At its downtown campus, Tulsa Community Campus offered students a chance to make puppets under the watchful eye of an Emmy-winning Sesame Street puppet designer.
Kip Rathke is Creative Director at Sesame Workshop - the educational nonprofit behind Sesame Street; he’s at TCC this week hosting workshops on creating flying puppet creatures.
Tuesday, Rathke gave them the basics then turned their creativity loose.
I was curious about how a cast of puppets could be so captivating to generations of kids and their parents; he told me Muppet creator Jim Henson learned it was in the eyes.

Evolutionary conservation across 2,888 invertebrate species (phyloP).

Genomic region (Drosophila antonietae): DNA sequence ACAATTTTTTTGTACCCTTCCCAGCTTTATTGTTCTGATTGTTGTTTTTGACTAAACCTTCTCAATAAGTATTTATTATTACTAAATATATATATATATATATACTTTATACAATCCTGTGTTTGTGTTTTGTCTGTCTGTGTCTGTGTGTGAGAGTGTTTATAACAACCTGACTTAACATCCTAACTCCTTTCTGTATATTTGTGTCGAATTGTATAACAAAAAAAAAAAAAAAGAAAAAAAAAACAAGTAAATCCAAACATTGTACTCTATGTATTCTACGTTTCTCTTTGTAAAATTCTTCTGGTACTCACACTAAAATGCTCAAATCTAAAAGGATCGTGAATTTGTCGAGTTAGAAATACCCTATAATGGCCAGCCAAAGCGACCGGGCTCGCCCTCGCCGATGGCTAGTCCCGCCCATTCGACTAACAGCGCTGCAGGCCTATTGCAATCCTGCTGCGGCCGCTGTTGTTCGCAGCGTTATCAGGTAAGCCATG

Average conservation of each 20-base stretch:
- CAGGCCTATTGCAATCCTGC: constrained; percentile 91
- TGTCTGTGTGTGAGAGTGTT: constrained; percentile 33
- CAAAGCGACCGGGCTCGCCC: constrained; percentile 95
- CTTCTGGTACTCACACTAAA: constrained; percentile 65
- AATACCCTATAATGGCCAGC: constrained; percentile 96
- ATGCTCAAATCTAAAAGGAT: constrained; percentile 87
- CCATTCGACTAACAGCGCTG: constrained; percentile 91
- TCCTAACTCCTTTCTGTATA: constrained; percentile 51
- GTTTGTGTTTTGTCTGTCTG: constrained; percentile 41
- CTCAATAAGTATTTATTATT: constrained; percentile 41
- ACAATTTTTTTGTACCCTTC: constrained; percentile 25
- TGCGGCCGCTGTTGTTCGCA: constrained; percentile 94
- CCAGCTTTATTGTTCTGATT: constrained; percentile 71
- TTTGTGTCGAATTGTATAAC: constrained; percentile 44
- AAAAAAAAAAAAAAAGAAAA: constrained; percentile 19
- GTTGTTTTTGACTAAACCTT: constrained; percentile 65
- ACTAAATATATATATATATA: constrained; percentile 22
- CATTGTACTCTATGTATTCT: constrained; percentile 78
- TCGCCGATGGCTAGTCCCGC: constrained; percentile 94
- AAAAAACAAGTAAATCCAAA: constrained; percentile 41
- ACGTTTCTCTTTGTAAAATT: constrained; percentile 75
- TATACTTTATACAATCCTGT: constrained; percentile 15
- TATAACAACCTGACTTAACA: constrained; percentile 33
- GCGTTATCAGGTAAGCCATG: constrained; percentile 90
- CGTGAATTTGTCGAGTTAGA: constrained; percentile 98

"Where he put the pupils on the eyes. He moved them closer together and made them so they were focused for the close-up look of the television camera," he said.
That made them really connect with the TV audience.
Tuesday, the people at the workshop tried to connect with flying creatures of all kinds.
They had a whole table full of supplies to spark their imaginations - foam, feathers, felt and lots of hot glue can make a pretty impressive butterfly.
Rathke said entry-level puppeteers often are charged with operating flying things on a stick.
His first job at Sesame Street was gluing thousands of yellow feathers on Big Bird costumes for five bucks an hour; he’s doing better now, I think.
Rathke has events at TCC Wednesday. You can find more information here.